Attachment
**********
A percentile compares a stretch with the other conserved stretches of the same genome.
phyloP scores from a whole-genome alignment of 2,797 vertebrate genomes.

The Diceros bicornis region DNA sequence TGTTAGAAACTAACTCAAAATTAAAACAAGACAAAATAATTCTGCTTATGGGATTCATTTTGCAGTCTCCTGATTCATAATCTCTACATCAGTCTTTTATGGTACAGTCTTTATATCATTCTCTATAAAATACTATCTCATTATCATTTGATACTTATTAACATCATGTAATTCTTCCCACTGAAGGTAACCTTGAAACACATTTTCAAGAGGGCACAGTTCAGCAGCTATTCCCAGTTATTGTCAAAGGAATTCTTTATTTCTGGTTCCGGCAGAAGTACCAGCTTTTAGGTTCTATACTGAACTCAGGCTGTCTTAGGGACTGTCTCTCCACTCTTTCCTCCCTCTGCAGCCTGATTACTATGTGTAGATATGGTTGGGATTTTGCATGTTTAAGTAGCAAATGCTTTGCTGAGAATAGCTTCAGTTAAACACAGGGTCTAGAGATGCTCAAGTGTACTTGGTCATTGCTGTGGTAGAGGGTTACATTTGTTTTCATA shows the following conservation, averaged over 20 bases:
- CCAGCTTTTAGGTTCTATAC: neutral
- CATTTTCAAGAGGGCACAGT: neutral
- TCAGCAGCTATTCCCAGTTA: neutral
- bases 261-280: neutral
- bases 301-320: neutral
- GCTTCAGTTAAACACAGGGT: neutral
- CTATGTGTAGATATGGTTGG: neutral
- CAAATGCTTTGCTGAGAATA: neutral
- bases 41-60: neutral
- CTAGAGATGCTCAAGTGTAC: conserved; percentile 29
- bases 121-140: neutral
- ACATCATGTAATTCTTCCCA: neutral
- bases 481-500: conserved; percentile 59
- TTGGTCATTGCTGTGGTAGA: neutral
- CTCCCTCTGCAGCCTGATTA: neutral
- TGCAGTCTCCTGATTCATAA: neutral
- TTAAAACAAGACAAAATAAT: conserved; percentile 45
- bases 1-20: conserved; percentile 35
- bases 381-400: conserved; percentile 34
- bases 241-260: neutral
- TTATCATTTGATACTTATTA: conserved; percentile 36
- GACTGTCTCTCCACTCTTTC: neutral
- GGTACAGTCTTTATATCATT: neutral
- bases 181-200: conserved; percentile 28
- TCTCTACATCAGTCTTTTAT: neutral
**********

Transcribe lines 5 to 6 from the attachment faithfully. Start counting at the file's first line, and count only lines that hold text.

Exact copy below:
- CATTTTCAAGAGGGCACAGT: neutral
- TCAGCAGCTATTCCCAGTTA: neutral